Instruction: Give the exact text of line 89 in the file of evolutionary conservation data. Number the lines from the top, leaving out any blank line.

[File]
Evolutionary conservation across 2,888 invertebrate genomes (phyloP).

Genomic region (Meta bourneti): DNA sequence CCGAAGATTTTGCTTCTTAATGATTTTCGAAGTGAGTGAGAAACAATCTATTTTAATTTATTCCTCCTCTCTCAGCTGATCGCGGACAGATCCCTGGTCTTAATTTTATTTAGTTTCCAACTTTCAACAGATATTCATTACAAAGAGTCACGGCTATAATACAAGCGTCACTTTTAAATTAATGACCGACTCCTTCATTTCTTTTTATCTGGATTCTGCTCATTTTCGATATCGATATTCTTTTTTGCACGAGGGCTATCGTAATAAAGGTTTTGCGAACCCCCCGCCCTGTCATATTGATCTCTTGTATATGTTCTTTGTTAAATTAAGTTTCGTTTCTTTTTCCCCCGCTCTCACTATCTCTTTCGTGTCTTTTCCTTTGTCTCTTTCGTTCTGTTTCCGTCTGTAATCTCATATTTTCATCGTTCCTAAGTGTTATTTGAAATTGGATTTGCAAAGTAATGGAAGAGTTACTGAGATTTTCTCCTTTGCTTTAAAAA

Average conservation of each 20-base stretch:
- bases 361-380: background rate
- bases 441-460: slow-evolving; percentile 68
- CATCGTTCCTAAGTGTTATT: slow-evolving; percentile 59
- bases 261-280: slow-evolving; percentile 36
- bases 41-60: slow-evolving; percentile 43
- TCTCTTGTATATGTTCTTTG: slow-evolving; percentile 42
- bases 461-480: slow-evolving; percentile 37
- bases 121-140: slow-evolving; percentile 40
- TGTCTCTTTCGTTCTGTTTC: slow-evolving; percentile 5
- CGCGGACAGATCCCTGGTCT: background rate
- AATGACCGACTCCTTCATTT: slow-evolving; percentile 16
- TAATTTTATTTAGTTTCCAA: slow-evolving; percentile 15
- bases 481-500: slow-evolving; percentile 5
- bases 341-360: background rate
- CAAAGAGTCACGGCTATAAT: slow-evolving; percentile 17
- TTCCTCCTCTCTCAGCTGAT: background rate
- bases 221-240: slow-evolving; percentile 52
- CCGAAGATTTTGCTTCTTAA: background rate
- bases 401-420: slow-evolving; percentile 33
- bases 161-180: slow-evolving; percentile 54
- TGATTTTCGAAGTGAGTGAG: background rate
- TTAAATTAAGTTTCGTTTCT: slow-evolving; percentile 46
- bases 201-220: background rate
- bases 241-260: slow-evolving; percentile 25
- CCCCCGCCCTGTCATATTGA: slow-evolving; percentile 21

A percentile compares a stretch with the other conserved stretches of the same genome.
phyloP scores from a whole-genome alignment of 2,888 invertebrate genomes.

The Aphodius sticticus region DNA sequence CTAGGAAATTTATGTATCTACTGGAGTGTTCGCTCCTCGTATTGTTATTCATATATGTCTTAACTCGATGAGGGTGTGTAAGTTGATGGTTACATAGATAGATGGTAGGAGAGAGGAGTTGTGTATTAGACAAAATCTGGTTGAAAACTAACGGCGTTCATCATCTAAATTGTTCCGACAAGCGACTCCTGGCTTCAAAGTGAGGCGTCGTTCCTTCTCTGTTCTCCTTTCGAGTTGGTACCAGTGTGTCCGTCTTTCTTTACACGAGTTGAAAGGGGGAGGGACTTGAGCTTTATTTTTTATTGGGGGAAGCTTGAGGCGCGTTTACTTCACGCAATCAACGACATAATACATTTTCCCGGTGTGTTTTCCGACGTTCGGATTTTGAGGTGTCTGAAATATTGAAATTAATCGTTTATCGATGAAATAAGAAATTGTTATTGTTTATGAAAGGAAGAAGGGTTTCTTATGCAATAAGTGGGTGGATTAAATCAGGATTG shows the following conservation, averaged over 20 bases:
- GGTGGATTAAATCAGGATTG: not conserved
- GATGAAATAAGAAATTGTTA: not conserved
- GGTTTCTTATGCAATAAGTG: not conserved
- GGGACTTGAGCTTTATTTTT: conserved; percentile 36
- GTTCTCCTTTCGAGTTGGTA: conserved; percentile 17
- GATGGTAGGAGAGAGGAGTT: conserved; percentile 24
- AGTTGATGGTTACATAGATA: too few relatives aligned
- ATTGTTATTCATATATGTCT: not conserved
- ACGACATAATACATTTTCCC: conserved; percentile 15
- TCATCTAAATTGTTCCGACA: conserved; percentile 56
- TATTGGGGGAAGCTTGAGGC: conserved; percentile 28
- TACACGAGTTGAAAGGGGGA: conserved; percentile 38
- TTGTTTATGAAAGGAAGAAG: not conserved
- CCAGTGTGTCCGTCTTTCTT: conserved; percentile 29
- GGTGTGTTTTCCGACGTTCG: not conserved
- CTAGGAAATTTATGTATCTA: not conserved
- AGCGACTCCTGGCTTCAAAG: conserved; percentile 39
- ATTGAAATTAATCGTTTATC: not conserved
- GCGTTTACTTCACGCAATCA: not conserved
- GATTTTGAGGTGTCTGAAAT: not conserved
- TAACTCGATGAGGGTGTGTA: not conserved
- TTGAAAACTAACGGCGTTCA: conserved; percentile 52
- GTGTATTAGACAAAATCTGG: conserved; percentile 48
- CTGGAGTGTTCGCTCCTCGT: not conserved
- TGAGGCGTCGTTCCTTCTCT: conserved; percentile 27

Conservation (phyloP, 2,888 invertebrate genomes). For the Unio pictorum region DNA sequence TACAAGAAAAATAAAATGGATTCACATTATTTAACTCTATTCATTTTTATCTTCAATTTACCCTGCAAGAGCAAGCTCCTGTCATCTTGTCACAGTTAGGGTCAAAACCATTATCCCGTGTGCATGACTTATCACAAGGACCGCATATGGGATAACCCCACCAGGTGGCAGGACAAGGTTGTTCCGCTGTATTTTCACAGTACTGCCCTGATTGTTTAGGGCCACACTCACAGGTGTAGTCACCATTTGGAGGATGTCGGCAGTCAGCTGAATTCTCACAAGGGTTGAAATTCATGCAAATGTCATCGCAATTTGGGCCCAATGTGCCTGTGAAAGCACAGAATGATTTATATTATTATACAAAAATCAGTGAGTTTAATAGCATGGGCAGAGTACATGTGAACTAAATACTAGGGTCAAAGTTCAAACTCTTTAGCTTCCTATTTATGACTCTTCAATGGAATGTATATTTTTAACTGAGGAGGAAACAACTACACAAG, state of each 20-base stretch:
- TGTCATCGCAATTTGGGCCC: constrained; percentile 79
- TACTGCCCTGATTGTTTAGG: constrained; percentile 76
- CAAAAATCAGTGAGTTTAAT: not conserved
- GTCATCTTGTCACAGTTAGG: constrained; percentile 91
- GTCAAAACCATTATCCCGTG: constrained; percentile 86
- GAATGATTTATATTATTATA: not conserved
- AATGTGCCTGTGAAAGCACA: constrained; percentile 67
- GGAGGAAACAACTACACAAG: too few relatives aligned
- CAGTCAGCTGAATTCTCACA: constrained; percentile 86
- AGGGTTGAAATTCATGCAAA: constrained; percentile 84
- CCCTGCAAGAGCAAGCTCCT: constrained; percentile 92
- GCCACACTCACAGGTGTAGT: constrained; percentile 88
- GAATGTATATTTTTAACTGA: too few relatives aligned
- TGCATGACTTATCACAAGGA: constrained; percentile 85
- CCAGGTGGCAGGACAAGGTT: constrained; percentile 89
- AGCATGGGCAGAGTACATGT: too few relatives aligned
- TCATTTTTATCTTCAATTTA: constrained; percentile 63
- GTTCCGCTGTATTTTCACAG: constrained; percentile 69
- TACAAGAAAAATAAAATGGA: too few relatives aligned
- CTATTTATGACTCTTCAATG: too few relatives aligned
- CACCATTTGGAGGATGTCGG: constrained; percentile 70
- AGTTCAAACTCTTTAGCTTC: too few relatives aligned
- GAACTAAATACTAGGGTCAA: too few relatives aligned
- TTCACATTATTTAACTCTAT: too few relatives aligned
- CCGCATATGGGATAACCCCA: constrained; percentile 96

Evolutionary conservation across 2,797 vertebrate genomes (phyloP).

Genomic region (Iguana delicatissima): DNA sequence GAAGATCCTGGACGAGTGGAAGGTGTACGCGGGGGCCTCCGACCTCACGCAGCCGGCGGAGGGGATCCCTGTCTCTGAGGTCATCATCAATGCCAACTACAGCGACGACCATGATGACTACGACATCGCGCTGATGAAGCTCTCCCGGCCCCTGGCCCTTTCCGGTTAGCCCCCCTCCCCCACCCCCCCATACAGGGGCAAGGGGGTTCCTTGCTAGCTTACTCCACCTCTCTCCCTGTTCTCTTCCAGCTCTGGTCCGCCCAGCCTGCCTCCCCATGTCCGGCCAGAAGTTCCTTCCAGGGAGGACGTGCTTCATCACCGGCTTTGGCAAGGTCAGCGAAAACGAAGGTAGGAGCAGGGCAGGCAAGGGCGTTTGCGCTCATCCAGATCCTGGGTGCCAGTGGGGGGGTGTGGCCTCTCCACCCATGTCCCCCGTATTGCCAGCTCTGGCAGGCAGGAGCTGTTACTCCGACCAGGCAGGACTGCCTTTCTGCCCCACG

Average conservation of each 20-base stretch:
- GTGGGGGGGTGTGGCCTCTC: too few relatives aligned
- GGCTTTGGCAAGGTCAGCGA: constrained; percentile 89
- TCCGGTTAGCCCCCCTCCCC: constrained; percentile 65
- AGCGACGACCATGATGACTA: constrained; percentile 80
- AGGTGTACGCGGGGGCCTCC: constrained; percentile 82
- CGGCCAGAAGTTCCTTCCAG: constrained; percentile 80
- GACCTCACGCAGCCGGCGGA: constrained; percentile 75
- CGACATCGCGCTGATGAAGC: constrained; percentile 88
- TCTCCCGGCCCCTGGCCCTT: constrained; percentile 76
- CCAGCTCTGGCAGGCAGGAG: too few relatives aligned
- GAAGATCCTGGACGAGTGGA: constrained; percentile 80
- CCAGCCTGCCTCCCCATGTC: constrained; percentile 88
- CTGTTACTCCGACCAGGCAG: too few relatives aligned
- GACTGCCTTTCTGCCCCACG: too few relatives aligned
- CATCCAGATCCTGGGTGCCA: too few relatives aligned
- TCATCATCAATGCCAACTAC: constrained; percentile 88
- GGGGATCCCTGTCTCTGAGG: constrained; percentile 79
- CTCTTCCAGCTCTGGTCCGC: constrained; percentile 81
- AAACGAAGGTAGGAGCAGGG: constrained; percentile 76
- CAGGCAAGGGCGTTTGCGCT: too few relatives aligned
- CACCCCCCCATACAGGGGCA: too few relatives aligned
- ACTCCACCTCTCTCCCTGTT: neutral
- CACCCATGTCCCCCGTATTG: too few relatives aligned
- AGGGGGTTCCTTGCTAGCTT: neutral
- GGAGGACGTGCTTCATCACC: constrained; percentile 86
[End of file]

- AGCGACGACCATGATGACTA: constrained; percentile 80